People like Arthur Godfrey became disc jockeys more or less by accident. They livened up their boring shifts by wise cracks and in the case of Godfrey by kidding sponsors who happened to have spot announcements in that period. Now, however, the million-dollar-a-year Godfrey spins nothing but gold. Minions do his work while he sits and chats with the studio audience, the air audience and various guests who appear. He also has branched out and developed other programs, like Arthur Godfrey’s Talent Scouts.
Some disc jockeys, notably, Steve Allen, are not disc jockeys at all. Allen, who presides at KNX, Hollywood, and over some of the coast lines of the Columbia Broadcasting System, sits on a piano bench and talks for half an hour or an hour. I saw one of his shows last summer and there was not a single record played on it. He, too, talks to his air audience, his operator, his producer, his studio audience, and quite often to himself. And believe it or not, he is quite funny.
Some people might call Billy Browne and Bill Ward disc jockeys because their programs are made up of records and talk. Yet neither of them operates his own show and I have a feeling Billy Browne would just as soon be called anything rather than a disc jockey. As a matter of fact, he said recently: “I was a disc jockey when most of the present crop were still nothing more than a blush on their mother’s cheek. The difference between me and a disc jocky [sic] (in Vancouver anyway) is that a disc jockey has lots of records, lots of time and no commercials.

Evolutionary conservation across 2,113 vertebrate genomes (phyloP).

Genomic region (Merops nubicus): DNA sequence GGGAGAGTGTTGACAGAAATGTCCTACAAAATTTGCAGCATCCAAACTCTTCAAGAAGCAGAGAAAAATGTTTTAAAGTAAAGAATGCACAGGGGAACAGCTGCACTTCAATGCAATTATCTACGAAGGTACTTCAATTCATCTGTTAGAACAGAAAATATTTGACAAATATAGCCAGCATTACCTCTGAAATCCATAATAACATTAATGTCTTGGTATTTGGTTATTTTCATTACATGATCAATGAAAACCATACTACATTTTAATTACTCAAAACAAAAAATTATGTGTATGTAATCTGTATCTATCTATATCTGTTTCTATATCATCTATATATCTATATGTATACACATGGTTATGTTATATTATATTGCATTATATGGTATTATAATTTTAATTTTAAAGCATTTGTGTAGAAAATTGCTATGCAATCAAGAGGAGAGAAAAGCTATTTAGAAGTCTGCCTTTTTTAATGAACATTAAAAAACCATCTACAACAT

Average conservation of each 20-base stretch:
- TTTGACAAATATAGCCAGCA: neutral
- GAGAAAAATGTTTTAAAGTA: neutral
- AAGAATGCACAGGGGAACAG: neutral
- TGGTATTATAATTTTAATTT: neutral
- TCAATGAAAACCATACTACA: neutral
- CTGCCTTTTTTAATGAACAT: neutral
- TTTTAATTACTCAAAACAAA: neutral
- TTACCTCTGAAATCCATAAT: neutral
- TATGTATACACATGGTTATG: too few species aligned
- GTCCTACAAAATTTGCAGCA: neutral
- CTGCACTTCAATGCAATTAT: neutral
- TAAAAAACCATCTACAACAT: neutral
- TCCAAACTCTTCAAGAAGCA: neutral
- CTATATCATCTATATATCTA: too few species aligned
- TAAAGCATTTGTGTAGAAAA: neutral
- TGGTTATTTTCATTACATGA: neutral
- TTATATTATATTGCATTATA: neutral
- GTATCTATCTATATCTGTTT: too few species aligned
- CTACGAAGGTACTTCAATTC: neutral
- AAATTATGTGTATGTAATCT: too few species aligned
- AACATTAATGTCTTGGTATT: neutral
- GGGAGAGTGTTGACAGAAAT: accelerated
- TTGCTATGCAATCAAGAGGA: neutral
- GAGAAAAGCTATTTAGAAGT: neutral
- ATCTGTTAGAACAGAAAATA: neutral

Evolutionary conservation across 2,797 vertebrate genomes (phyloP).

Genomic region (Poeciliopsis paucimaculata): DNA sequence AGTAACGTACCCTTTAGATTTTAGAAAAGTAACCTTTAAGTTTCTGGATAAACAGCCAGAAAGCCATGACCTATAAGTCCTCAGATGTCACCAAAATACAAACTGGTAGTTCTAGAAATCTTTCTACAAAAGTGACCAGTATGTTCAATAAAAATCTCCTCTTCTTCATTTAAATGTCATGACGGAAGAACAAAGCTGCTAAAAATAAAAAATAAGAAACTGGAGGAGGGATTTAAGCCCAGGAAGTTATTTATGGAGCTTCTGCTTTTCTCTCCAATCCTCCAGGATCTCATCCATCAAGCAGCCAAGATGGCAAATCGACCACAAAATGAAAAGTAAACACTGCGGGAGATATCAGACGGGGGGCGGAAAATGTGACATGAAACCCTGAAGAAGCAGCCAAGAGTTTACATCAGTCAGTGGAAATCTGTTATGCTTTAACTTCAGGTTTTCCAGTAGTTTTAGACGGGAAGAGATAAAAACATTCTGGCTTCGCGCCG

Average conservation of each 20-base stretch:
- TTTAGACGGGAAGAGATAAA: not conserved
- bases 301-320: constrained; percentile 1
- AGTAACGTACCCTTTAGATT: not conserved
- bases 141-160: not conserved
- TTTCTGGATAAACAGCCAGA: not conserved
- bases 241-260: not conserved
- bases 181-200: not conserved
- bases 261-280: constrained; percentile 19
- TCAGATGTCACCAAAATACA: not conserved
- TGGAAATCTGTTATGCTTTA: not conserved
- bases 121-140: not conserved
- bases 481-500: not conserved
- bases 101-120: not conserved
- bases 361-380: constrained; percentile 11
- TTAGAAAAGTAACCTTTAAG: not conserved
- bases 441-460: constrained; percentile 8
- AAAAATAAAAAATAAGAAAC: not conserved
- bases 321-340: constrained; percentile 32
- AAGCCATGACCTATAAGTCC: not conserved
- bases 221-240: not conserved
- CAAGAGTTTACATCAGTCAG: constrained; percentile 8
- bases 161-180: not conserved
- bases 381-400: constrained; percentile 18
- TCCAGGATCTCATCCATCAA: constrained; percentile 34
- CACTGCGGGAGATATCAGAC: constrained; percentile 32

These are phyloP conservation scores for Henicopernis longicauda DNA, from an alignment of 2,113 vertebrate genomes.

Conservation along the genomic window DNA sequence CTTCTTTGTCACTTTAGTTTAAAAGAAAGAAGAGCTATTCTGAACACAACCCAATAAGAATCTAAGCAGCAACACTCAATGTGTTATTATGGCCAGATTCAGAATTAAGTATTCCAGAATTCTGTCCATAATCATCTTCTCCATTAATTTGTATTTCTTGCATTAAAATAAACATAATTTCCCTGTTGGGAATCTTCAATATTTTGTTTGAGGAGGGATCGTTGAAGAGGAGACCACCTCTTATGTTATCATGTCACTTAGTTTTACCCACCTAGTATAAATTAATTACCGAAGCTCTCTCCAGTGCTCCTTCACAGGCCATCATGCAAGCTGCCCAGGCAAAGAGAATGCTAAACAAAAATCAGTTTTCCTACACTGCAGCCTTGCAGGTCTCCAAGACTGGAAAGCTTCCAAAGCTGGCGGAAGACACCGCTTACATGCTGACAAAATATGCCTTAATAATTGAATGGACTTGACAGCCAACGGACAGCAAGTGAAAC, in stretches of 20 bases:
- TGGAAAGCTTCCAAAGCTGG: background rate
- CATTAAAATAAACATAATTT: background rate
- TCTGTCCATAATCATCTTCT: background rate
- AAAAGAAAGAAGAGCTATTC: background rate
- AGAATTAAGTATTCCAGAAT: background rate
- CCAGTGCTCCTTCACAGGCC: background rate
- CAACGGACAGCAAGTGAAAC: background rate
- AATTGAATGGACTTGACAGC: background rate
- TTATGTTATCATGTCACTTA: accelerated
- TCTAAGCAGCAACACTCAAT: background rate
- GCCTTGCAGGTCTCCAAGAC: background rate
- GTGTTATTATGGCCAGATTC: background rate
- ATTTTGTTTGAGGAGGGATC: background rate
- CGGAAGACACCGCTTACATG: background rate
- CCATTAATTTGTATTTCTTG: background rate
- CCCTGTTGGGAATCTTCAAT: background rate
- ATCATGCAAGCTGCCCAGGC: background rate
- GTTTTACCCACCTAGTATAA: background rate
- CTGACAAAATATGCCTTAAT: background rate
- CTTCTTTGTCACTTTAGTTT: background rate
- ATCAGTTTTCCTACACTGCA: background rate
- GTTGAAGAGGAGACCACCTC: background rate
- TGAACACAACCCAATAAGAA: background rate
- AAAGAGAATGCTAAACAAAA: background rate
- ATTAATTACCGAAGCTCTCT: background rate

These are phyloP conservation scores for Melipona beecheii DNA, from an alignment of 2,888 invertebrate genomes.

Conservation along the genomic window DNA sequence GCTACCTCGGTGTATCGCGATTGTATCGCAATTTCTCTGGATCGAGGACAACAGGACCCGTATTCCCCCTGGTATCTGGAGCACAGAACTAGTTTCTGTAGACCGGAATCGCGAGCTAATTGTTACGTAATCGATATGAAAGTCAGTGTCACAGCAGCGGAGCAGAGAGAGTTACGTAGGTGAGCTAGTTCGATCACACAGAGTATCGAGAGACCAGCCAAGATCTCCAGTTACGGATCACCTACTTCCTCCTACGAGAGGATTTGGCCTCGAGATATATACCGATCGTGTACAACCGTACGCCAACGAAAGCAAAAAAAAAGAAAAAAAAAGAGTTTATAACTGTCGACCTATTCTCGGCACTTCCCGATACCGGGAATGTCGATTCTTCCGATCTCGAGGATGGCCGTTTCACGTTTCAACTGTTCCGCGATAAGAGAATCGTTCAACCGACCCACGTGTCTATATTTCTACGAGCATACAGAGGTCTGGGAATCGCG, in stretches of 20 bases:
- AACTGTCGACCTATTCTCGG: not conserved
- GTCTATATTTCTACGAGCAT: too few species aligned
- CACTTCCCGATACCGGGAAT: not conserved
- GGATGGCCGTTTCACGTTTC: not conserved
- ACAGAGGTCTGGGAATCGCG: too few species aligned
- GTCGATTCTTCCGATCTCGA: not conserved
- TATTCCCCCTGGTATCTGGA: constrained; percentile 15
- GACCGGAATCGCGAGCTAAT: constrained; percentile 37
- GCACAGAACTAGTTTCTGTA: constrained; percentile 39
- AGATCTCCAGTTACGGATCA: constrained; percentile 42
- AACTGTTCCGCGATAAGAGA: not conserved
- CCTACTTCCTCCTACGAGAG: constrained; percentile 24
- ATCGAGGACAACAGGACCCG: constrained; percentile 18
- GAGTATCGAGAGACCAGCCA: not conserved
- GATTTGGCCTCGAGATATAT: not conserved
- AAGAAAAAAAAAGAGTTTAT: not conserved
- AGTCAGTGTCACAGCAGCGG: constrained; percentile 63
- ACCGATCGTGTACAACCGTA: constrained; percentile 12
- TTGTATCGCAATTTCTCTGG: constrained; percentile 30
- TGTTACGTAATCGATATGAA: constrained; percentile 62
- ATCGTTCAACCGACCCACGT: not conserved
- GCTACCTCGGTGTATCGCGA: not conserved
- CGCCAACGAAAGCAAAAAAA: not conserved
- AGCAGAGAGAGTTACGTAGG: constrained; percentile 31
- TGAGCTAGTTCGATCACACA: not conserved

That is stretching it a bit of course. Because disc jocks like Jack Cullen, Vic Waters, Bob Tweedy, Phil Baldwin and Wilf Ray do have some commercials. And Bill Rea, who has about as many commercials as it is possible to cram in without making time out of rubber, might also be called a disc jockey.
But it still does not account for the strange fascination that DJ’s have for some many listeners. Their programs have absolutely no unity. They just play fistfuls of records which run the gamut from bebop to ballads. Some, like Ross Mortimer on his afternoon Take It Easy, even sling in a few classics for good measure. Maybe it is because people’s moods change, and the mad mixture of all kinds of music fits this rapid change.
I don’t know what it is. But one thing is certain. A good many of the disc jockeys now household words around this or any other part of the country are now making pretty good money out of doing almost precisely what they used to do ten, 12 or 15 years ago for nothing but beans and bacon. Funny world, is it not?
* * *
Bill Good and Doug Smith will do two separate broadcasts daily on CBR at 3:45 and 10:30 p.m. The latter is NOT a rebroadcast as reported earlier in this column, but a new broadcast with latest results.
* * *
5:00 p.m.—Henry Morgan, CBR.
5:30 p.m.—Canadian Cavalcade, CBR.
6:45 p.m.—Bonspiel, CKNW.
7:00 p.m.—Jack Short Show, CJOR.
7:30 p.m.—People Are Funny, KOMO.
8:00 p.m.—Mr. President, KJR.
8:30 p.m.—Gentlemen of the Press, KJR.
9:00 p.m.—America’s Town Meeting, KJR.
9:15 p.m.—Vancouver’s Pop Concert, CBR.
10:30 p.m.—Toronto Symphony, CJOR; Bonspiel, CBR.
6:45, Roberta Quinlan Show; 7:00, Kukla, Fran and Ollie; 7:30, The Black Robe; 8:00, Milton Berle Show; 9:00, Life of Riley; 9:30, Morey Amsterdam Show.